An unusual scene was unfolding in Kalimela block in Odisha’s Malkangiri district. Some farmers had let their cattle loose to feed on the fruits and vegetables that were growing abundantly in the well-tended fields. The truth is, they had little choice. With no hope of selling their produce, the farmers had decided to feed it to their cattle. In normal times, the produce would have been bought by local traders, who in turn would have transported it to cities like Vishakhapatnam in Andhra Pradesh or Raipur and Jagdalpur in Chhattisgarh. Or even as far as their own State’s capital, distant Bhubaneswar, 650 km from Kalimela. But there was a lockdown — demand had fallen and transport was scarce. Vegetable trading had ground to a halt.
Then the block administration hit upon an idea: ask self-help groups (SHGs) to procure the farm produce and sell it to local consumers. The idea clicked. With markets mostly closed and with movement restrictions, people were having a hard time buying vegetables and other necessities.
SHG to SHG
The past few years have seen the formation of several SHGs in Odisha, supported by the government and NGOs, the idea being to empower rural women and help them ensure a basic income for their families. And so, in the first week of April, the administration asked some of these SHGs to team up for their plan in Kalimela. They agreed and soon developed a system of division of labour. First, members of the Odisha Livelihood Mission would identify farmers and their produce; then a few SHGs would buy the fruits and vegetables and sell it to a second set of SHGs. The latter would then take it to the villagers for doorstep sales.
In short, it was an ‘SHG to SHG’ model, similar to the ‘business to business’ models popular in urban areas. “The model worked quite well,” says Roslin Das, who works with Odisha Livelihood Mission. She explains the rationale: “Some SHGs were able to buy the fruits and vegetables from farmers, but for transporting them to people’s doorsteps, we co-opted SHGs whose members either had an autorickshaw or could arrange one. Such division of work made the process smooth.”
The vegetables they sold included brinjal, tomato, bitter ground, cucumber, ladies’ fingers, chilli, sweet corn and pumpkin, besides fruits like banana and watermelon. Some 17 SHGs were involved in the procurement work, while 69 worked with doorstep deliveries.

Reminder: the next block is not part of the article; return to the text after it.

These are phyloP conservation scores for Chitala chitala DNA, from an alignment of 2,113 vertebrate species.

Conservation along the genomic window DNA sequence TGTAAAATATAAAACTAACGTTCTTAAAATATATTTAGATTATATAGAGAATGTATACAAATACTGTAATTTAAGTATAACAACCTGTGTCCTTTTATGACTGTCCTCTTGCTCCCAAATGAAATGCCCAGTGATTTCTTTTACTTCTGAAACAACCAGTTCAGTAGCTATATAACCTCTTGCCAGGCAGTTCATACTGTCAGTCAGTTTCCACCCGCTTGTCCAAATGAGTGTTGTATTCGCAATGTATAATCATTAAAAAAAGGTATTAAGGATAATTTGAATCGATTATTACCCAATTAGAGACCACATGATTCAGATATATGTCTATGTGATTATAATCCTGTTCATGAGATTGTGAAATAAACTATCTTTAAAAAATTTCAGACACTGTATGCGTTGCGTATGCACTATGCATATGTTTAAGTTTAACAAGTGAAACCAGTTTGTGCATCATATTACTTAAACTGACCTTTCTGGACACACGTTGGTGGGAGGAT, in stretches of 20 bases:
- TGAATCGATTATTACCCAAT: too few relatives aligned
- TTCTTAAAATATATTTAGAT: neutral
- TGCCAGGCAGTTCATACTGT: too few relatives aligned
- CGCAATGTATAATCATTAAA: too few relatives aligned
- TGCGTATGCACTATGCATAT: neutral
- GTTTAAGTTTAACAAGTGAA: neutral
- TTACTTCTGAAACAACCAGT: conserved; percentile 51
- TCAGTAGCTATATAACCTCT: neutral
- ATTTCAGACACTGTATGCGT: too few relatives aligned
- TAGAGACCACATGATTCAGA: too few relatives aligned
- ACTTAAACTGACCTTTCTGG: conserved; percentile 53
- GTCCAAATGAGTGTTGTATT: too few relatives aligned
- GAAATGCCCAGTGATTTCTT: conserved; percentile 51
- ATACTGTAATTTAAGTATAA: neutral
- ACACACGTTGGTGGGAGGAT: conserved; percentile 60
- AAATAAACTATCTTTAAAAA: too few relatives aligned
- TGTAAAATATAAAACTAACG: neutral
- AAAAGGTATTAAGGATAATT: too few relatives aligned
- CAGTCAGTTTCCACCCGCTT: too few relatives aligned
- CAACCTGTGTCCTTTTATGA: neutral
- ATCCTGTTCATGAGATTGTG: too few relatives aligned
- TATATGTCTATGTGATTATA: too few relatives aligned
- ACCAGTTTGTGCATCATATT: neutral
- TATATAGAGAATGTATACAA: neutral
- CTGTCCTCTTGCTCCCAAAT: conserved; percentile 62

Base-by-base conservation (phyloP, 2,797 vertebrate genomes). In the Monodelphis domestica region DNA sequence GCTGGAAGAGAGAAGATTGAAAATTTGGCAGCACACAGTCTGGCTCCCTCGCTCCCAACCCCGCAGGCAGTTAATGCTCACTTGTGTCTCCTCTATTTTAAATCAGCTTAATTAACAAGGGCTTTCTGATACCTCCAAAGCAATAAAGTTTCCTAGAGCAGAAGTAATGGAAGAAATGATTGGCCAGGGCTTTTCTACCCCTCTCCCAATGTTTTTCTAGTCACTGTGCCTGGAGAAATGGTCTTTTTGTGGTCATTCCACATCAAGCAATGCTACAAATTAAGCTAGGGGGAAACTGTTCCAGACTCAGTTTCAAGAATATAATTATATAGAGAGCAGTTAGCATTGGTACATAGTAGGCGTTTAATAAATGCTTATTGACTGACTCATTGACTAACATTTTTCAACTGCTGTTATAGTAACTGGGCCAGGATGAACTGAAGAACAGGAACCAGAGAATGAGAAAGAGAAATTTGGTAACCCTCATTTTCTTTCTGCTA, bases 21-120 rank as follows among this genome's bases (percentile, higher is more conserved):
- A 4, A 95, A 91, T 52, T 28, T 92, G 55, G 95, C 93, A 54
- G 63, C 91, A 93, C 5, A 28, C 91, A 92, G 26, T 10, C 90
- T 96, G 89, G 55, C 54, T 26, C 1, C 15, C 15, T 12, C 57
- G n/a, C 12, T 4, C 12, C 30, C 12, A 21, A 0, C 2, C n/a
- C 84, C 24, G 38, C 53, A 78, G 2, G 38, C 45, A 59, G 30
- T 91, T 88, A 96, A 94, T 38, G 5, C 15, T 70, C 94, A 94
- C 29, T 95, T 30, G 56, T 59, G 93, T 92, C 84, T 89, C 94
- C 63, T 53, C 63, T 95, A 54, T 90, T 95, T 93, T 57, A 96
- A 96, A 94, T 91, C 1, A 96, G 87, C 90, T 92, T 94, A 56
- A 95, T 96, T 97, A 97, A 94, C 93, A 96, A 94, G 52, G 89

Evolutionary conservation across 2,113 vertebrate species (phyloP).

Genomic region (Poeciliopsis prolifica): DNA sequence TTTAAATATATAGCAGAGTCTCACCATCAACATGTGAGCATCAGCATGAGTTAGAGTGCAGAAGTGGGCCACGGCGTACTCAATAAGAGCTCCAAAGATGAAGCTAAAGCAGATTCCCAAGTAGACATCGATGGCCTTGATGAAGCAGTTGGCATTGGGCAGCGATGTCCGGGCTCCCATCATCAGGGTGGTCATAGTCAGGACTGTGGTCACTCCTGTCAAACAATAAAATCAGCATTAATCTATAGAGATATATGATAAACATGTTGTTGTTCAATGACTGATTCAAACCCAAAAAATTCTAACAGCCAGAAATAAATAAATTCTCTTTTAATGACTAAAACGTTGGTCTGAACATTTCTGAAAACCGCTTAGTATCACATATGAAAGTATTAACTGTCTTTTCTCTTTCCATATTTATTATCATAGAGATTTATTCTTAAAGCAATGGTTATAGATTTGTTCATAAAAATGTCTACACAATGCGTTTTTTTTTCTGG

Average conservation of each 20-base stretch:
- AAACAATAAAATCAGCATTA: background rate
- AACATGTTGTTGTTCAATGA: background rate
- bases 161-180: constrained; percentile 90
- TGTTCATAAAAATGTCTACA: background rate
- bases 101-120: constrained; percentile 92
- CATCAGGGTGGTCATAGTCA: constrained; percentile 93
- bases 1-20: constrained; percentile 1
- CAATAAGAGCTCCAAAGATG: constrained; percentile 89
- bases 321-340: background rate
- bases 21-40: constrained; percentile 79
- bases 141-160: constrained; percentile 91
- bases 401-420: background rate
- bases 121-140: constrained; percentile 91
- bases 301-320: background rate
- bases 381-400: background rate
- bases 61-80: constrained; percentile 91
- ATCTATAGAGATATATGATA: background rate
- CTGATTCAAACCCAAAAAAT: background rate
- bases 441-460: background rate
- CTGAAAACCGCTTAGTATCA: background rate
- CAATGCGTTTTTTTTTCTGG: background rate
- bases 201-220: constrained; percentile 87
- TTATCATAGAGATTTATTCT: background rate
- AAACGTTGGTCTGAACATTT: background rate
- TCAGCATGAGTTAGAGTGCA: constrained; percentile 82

Apart from selling the produce to other villagers, they also delivered it to the free kitchens run by the government to feed the destitute and the elderly during the lockdown.
These vegetables also reached the Panchayat-level quarantine centres that soon came up. While the block authorities co-ordinated with different agencies to ensure the process ran smoothly, the government provided initial low-interest loans in the range of ₹50,000 to ₹1 lakh to those SHGs that needed it. The cash reached the women through mobile banking.
The scheme soon became so popular that not only were mobile numbers painted on the backs of the autorickshaws for call-and-deliver services, but the women also started picking up and delivering fish and milk, with battery-operated refrigerators installed in these rickshaws.
A mobile van of Siridi Sai SHG selling milk and paneer. | Photo Credit: Sandhya Baisnab
Champa Kisani has studied till Class X. She belongs to the Biswa Maa Laxmi SHG in Potakhal village. “The vegetables were rotting. We bought them from the farmers and sold them at a small profit to other SHGs. We earned ₹500-700 a day,” says Kisani. This money has now been invested in fish farming and a kitchen farm.
Pratima Harijan, 38, a tribal woman from Madhu Babu SHG, can barely sign her name but she says that she and her friends “ferried the autorickshaws and sold the vegetables to people at their doorsteps.” The small ₹500-1,000 earnings they made per day helped them meet their household expenses during the lockdown. Everyone benefited. Farmers could sell their produce, the village women made a modest profit, and consumers got vegetables delivered at their doorsteps.
Biswajit Biswas, a farmer, with his produce for the SHG. | Photo Credit: Sandhya Baisnab
The scheme was soon taken up by all the blocks in Malkangiri district. This, in turn, brought in climate-related benefits — produce was no longer hauled hundreds of kilometres in vehicles burning gallons of fuel. A new model had emerged as the best community-level solution during these difficult times.
Now, as the lockdown is relaxed and things gradually limp back to normal, in Kalimela some seven or eight rickshaws still operate, showing the sustainability of the model. Both demand and supply might last for the long term.
First published by The Hindu on 8 Aug. 2020